Dong Fuxiang

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Dong Fuxiang
Dong Fuxiang.jpg
Dong Fuxiang
Born 董福祥 1839
Gansu
Died 1908
Allegiance Flag of the Qing dynasty Qing dynasty
Years of service 1862–1908
Rank general
Unit Kansu braves
Battles/wars Dungan revolt, Dungan Revolt (1895), Boxer Rebellion
Dong Fuxiang
Traditional Chinese 董福祥
Simplified Chinese 董福祥
This is a Chinese name; the family name is Dong.

Dong Fuxiang (1839–1908), a Han Chinese, was born Gansu, China. He commanded an army of Chinese Muslim soldiers, which included the later Ma clique generals Ma Anliang and Ma Fuxiang.[1] According to the Western calendar, his birth date is in 1839.[2] His courtesy name is 星五 (Xingwu).[3]

Religion[edit]

Dong Fuxiang was a non Muslim Han Chinese General who commanded Muslim soldiers. Conflicting accounts were given about his religion and ethnicity. Contemporaneous Western sources claim he was a Muslim, which was a mistake, but modern Western sources either say he was not Muslim, or don't mention his religion at all when talking about him, and some mistakenly still say he is Muslim. The only thing that was clear about him was that he was familiar with the Muslim militia of Gansu, and commanded Muslim troops in battle.[4][5] The British consular officer Erich Teichman traveling in Gansu was repeatedly told that Dong Fuxiang was Han Chinese and not a Muslim, but the consular officer insisted on wrongly believing he was a Muslim.[6] The confusion over his religion was cleared up by Jonathan Neamen Lipman who noted that westerners had made the mistake of assuming that Dong was a Muslim since he commanded Muslim soldiers during the Boxer Rebellion, and the mistake was repeated by later western encyclopedias and works on Islam and on the Boxer Rebellion.[7]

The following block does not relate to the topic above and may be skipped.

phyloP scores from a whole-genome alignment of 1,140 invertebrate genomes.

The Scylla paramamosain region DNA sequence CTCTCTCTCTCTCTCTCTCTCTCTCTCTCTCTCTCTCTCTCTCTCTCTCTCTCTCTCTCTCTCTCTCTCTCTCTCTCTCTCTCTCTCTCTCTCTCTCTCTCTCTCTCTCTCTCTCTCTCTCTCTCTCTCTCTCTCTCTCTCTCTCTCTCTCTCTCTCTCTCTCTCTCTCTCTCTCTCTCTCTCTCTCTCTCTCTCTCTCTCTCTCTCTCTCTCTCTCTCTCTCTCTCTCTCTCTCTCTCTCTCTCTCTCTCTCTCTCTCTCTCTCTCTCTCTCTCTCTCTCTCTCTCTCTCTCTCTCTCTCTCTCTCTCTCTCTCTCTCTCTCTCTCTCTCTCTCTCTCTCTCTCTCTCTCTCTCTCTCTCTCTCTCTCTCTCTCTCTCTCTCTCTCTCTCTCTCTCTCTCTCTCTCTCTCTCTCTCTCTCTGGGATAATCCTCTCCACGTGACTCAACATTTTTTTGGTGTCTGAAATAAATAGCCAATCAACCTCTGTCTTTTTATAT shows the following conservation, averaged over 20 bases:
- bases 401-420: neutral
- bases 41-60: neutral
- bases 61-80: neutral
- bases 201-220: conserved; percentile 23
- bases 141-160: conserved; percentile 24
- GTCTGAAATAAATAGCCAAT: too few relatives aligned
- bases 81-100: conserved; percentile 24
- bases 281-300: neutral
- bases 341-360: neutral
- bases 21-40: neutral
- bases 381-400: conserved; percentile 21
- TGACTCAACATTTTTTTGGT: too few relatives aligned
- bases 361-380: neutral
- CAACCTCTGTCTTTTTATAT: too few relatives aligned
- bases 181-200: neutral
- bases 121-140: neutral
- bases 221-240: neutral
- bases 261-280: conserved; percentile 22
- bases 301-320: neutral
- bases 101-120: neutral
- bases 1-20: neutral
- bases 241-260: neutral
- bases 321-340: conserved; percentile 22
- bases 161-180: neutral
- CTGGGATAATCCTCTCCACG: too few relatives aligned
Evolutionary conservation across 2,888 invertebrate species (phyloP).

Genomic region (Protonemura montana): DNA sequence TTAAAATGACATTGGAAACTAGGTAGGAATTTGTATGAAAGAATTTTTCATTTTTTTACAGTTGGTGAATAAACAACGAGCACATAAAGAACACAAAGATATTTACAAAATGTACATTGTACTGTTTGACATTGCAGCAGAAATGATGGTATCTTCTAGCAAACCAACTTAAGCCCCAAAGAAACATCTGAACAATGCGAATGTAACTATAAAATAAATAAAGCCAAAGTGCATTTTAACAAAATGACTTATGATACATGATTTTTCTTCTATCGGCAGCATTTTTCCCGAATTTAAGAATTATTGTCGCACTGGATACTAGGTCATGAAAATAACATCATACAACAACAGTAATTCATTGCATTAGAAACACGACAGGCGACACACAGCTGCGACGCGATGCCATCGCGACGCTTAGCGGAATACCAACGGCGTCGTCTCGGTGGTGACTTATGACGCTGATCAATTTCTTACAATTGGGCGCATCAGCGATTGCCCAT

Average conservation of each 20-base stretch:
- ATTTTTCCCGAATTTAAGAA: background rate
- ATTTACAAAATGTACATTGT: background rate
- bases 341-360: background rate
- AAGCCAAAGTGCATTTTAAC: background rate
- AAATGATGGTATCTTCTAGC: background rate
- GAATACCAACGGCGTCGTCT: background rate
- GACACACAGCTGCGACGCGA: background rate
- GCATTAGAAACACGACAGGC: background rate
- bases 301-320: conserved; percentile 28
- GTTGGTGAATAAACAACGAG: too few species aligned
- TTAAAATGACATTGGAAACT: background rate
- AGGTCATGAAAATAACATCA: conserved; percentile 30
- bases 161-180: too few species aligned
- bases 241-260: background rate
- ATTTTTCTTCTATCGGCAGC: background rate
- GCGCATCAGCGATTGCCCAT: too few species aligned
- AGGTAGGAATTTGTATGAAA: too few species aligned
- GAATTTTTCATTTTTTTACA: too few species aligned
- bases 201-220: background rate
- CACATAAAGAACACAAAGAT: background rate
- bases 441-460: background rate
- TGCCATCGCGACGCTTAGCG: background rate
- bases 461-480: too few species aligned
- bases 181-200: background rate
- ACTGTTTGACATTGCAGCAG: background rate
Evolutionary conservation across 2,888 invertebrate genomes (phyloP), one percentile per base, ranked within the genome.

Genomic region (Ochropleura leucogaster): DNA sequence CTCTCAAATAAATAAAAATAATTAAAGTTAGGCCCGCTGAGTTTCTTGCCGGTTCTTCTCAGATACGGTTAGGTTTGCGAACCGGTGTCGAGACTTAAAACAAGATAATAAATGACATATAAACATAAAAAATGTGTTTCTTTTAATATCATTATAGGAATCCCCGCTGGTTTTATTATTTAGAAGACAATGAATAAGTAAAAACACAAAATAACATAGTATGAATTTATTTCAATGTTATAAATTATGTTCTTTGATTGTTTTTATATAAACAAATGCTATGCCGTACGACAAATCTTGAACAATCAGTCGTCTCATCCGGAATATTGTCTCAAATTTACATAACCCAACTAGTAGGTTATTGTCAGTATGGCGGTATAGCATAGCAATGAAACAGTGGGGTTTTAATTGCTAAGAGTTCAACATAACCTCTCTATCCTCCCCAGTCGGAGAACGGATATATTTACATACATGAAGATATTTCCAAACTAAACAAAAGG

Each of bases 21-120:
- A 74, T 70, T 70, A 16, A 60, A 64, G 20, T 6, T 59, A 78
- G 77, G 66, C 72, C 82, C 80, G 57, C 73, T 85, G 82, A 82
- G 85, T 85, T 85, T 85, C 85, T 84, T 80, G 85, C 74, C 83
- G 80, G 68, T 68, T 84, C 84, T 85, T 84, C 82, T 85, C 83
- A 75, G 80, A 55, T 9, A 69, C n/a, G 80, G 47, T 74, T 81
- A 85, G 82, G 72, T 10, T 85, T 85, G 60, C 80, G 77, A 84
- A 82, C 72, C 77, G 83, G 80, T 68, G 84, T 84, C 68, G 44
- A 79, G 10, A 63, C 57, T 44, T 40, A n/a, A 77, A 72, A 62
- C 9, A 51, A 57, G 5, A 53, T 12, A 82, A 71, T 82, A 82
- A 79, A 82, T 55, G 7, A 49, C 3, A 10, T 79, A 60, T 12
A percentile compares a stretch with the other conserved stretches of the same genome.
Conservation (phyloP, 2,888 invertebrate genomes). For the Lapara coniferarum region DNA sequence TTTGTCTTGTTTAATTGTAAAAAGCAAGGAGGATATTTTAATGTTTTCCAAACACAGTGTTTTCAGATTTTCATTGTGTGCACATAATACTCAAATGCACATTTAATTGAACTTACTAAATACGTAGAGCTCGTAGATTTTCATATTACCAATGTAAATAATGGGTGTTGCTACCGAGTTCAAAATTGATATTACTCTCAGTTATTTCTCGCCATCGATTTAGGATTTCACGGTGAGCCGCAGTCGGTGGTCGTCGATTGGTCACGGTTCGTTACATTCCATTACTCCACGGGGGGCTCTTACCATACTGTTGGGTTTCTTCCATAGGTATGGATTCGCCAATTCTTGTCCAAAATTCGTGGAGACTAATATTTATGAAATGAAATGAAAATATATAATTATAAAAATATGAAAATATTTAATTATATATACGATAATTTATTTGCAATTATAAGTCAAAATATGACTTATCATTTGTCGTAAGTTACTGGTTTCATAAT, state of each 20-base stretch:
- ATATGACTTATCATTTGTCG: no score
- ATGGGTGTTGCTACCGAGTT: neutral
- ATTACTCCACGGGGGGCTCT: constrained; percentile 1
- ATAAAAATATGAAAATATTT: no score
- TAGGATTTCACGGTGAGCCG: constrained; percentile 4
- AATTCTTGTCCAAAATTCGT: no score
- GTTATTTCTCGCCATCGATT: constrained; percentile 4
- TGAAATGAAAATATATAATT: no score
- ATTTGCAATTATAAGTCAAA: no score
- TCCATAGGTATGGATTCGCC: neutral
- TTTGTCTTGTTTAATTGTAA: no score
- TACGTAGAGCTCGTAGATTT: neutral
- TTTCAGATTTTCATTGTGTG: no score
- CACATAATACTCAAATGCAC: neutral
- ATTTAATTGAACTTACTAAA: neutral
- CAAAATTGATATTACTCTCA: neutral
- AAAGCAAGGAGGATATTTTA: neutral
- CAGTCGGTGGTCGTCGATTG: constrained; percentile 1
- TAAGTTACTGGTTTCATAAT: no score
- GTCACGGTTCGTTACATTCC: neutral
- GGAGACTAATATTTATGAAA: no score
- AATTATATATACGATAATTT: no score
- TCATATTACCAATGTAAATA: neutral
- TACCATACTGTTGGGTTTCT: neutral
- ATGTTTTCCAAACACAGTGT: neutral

The Chinese Muslim armies of Dong Fuxiang were known as the Kansu Braves and they fought against the German Army and the other 8 nation alliance forces, repeatedly at the First intervention, Seymour Expedition, China 1900. It was only on the second attempt in the Gasalee Expedition did the Alliance manage to get through to battle the Chinese Muslim troops at the Battle of Peking. However, Kaiser Wilhelm II was so alarmed by the Chinese Muslim troops that he requested the Caliph Abdul Hamid II of the Ottoman Empire to find a way to stop the Chinese Muslim troops from fighting.[8]

Military career[edit]

Dong participated in the Dungan revolt, and defected to the Qing dynasty side, along with Ma Zhanao.[9] He was not a fanatic or even interested in rebellion, he merely had gathered a band of followers during the rebellion and fought, just as many others did. He joined the Qing army of Zuo Zongtang in exchange for being appointed Mandarin. He acquired large estates.[10]